Tharun Bhascker Dhassyam is stepping foot into the big leagues as he prepares to work on his first feature film
In the 20-something circle in the city, the name Tharun Bhascker Dhassyam is well received. The 25-year-old film-maker along with his team at Vinoothna Geetha is gearing up to start the casting process for his feature film. He is rather tight-lipped about the film, but upon further prodding, he reveals that it is a film about college students. “I can’t tell you any thing more,” he shrugs.
Tharun is an artist as well, he has won over 85 awards in art and he is a certified tabla artist. This relationship with art and music is what propelled him into exploring a visual medium. He decided to get into film-making when he made a small AV for his farewell at school. “When I look back, I know it was the technically worst thing I could ever do, but it was humbling to see the impact a visual medium had on people and I knew I had to explore it,” he says. Tharun confesses to falling for peer-pressure and doing engineering. “I thought there was no other option,” he laughs. A self-taught film-maker, most of Tharun’s expertise in the area comes from reading up online, experimenting. “The only course I took was a one month NYFA course in Mumbai. It has been mostly DIY kits. Come to think of it, the learning never stopped,” he says. A self-effacing attitude also shows through the fact that he built his film-making business on his own. The various people he met while making short films is how he founded the team at Vinoothna Geetha who make corporate films, earn a few bucks and support their craft of short filmmaking. Tharun’s film, Journey about passions, dreams and aspirations got shortlisted for last year’s Imphal film festival. Their short film Anukokunda, won for the 48 hour project last yearAnukokunda; in fact Tharun attributes a lot of his current success to that short film. “It changed everything, it brought us together as team. Everyone who helped in the film has landed good jobs in the film industry, our lead actor, Ritu Verma has already signed a few films. We landed our feature film project because of this film,” says Tharun. Short films are changing Telugu films in a big way, like how Love Failure was based on an original short film. Tharun is very aware of this trend, “When you generate content online, you are greatly personalising the experience; entertainment is coming to you. People want more variety and that is what short film makers are offering,” he adds.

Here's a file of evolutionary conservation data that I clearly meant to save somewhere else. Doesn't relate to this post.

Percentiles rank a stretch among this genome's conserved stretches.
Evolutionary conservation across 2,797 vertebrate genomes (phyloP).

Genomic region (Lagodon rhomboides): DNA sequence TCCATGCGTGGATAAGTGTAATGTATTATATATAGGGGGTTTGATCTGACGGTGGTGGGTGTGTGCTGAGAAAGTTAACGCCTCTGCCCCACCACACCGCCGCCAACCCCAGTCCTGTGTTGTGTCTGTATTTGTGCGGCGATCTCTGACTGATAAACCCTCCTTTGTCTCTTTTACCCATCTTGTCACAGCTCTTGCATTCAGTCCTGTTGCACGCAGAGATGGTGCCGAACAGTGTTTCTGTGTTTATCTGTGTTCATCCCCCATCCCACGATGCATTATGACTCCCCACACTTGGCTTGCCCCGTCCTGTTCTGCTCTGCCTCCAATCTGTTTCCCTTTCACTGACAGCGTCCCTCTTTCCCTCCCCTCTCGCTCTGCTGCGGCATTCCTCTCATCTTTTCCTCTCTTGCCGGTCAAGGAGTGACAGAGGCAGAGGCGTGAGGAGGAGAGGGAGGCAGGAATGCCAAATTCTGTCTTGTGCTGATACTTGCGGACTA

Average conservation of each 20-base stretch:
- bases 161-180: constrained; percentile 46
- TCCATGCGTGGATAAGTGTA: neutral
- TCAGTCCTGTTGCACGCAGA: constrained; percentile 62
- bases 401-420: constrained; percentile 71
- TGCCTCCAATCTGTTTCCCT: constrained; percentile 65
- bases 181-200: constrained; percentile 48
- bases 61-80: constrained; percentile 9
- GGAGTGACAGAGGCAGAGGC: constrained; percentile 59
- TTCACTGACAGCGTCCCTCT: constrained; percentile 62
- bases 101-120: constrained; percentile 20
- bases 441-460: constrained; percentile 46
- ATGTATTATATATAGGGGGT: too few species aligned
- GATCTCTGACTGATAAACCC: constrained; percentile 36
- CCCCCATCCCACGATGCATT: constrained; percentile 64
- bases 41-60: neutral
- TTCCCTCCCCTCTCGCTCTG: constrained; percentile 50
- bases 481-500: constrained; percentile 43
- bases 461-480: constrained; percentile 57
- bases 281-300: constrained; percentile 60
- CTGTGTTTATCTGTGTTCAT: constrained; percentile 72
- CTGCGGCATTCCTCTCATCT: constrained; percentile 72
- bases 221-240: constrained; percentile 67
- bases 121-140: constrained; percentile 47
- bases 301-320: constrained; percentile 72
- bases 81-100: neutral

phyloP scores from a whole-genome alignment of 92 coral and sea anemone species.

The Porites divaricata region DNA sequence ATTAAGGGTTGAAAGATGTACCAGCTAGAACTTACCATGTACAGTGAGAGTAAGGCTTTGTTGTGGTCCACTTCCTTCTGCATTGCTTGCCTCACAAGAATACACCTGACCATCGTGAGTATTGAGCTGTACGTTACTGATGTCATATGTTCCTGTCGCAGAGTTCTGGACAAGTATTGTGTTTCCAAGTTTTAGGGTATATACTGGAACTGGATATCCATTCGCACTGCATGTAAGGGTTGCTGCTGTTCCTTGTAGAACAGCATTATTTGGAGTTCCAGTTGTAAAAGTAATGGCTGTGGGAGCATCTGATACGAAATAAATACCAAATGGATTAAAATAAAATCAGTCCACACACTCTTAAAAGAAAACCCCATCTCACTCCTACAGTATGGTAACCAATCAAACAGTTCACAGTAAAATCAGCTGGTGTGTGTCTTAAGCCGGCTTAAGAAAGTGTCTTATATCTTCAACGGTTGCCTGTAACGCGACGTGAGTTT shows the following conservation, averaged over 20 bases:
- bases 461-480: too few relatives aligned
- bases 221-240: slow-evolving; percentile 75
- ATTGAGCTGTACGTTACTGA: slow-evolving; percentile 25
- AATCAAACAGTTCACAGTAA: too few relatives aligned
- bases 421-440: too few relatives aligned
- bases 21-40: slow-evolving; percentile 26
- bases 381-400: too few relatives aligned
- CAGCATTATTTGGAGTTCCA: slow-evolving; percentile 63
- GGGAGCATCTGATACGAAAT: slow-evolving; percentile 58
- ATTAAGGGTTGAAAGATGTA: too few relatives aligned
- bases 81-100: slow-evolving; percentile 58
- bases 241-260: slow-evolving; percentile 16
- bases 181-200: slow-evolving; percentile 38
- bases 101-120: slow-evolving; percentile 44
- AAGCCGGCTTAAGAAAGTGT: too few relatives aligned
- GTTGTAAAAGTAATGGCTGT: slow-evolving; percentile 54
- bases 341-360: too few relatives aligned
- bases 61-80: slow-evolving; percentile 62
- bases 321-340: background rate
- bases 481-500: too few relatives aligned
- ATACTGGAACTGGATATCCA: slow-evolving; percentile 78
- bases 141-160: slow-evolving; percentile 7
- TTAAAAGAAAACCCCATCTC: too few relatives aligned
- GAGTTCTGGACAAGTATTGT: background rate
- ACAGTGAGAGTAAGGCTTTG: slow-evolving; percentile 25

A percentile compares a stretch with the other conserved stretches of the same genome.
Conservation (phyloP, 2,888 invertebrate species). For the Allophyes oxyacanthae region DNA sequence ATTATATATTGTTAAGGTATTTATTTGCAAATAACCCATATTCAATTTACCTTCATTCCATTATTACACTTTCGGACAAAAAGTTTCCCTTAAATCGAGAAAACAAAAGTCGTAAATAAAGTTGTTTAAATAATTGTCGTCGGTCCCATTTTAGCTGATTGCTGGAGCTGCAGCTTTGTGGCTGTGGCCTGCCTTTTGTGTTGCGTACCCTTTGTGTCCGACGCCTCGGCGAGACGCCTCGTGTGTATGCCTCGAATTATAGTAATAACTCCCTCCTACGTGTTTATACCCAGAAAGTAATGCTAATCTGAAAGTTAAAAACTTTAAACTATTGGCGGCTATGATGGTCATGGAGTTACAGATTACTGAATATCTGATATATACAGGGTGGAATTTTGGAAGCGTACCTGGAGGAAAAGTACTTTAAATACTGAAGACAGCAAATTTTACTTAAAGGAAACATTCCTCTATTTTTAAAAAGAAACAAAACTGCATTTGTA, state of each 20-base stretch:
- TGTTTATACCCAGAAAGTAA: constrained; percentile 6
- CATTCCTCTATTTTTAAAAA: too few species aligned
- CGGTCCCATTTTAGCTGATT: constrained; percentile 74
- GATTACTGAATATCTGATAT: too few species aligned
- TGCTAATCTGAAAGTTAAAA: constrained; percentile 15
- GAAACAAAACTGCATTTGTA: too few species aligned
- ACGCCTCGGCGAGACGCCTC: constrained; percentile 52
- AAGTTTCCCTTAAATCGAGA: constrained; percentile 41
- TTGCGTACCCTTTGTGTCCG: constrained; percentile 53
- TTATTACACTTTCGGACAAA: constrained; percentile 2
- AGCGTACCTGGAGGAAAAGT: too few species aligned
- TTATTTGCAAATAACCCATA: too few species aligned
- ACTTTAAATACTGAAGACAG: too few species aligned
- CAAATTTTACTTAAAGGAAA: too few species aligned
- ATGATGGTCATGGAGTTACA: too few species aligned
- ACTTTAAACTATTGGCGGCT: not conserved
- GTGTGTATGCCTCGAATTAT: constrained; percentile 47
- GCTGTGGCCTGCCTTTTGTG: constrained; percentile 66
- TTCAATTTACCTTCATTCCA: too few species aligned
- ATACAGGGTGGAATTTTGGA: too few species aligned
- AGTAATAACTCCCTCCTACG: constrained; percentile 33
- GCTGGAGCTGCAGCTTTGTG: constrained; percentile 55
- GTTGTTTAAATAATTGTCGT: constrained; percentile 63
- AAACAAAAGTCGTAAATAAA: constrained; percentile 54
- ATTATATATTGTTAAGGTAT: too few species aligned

Tharun Bhascker hopes to bring sophisticated visual narratives to the Telugu film industry. “I am making a place for myself from scratch and I have a certain idea about how films should be,” says Tharun who believes that what is called art is supposed to be mainstream cinema. “Films should be story-oriented, not celebrity oriented,” he says. At some point, he feels that filmmakers should only call themselves artists because you have to be honest to an expression.